Clouds don’t just provide us with fresh water, they provide us with eternal interest; they never stop changing or moving, they appear at all heights of the atmosphere from the ground to the edge of space. Many people dedicate their careers to researching clouds and other atmospheric features, there is a huge amount of science and mathematics involved in this study – and it is important too for predicting weather and measuring the effects of climate change. The majority of people don’t pay very much attention to clouds unless they are raining on them or blocking out the sun, but there are people who fall inbetween the atmospheric scientist and the average Joe who actively appreciate these wisps of vapor. 

Babies and young children are natural cloud-watchers, babies don’t have much choice because they have to lie down in their pram all the time but older children love to spot shapes and creatures in the clouds. It might seem though that as an adult (and therefore not allowed to use their imagination) there is not much interest in clouds unless you work at the Met office; this is simply not so. Victorians were notorious collectors of all natural things dead or alive, so when certain gentlemen ran out of birds or beetles to collect they turned their attention to the skies. It is because of these early cloud-watchers that clouds today actually have scientific names in Latin and are arranged into categories much like animals or plants.

  • Low clouds: these include Stratus (fog), Cumulus (the fluffy ones), Cumulonimbus (The massive storm cloud) and Stratocumulus (which is full of holes and blocks out the sun).
  • Middle Clouds: a mostly grey, dull bunch including Altocumulus (an attractive cloud that forms ‘mackerel skies’ and nice sunsets), Altostratus (flat, featureless and grey – the cloud version of a desert) and Nimbostratus (which is that dark grey one that rains all day without stopping).
  • High Clouds: a wispy group of clouds these, Cirrus (the paint-brush like hairy ones), Cirrostratus (the very high up plain white one) and Cirrocumulus (like someone spilled popcorn from space) are the main ones.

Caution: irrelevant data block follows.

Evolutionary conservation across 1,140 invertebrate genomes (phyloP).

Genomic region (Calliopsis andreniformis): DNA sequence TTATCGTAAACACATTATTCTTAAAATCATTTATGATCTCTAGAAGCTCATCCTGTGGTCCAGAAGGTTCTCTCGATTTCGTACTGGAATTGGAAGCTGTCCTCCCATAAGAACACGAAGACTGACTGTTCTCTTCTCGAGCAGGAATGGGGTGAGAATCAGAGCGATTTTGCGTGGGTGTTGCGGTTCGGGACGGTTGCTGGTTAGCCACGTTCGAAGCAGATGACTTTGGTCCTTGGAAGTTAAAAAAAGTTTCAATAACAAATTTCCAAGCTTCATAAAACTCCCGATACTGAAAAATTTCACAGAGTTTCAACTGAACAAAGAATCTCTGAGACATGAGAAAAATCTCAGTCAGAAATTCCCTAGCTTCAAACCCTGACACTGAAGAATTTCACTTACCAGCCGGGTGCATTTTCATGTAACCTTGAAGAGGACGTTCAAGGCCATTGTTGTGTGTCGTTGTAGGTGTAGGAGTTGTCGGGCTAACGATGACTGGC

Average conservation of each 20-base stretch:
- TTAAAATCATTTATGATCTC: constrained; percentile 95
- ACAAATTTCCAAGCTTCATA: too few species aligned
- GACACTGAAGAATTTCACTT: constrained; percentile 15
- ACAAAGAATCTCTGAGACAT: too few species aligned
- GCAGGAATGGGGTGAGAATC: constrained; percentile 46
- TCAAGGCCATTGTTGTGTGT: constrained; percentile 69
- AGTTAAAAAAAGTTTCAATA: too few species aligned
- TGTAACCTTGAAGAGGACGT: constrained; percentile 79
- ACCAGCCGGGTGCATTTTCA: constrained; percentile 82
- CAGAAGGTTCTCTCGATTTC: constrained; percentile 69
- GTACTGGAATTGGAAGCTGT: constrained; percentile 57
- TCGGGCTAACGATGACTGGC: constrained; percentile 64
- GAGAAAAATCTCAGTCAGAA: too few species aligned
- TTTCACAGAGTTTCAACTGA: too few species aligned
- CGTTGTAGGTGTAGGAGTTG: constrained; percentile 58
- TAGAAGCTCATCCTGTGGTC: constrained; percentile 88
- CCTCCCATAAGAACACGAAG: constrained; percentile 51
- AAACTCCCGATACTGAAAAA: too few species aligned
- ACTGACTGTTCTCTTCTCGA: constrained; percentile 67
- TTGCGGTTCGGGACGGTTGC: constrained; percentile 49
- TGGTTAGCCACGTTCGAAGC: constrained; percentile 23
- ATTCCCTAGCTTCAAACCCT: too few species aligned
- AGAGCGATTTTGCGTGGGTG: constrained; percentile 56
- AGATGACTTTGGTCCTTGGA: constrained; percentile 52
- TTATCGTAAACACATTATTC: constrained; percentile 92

Then there are the exciting rare forms of clouds like Nacreous, which can only be seen in the far north and resembles a smooth lumpy blob coated in the iridescent colours of the rainbow. Noctilucent clouds are the highest clouds on Earth (forming in the mesosphere at 50 miles up where temperatures drop to -150C) and are made from ice crystals – you can only see them in summer after sunset (hence nocti-lucent, meaning night-shining) if you live in latitudes above 50 degrees. Clouds also produce many associated phenomena, the best known being the rainbow of course, but others are both rare and wonderful including many ‘halo-phenomena’ which are atmospheric light effects formed by the sun’s rays bending through ice crystals or vapor in clouds.

A 22-degree Halo

So clouds take on a multitude of very different forms, some dull and constantly raining but some can be very beautiful and worth looking out for. There are people out there who take great enjoyment from watching clouds and this is proved by the existence of The Cloud Appreciation Society, which currently stands at just under 39,000 members worldwide – including myself. This society doesn’t take itself too seriously and exists to simply promote the wonder and beauty of clouds, there is a small joining fee and you get a cool badge and certificate too. The best thing about this society though is the books it has produced; ‘The Cloudspotter’s Guide’, ‘The cloud collector’s handbook’, ‘A pig with six legs and other clouds’ and ‘Clouds that look like things’. Why not take a look at their website and maybe even join!

P.S. I have previously written about clouds here, have a read for more depth on how and why I appreciate clouds.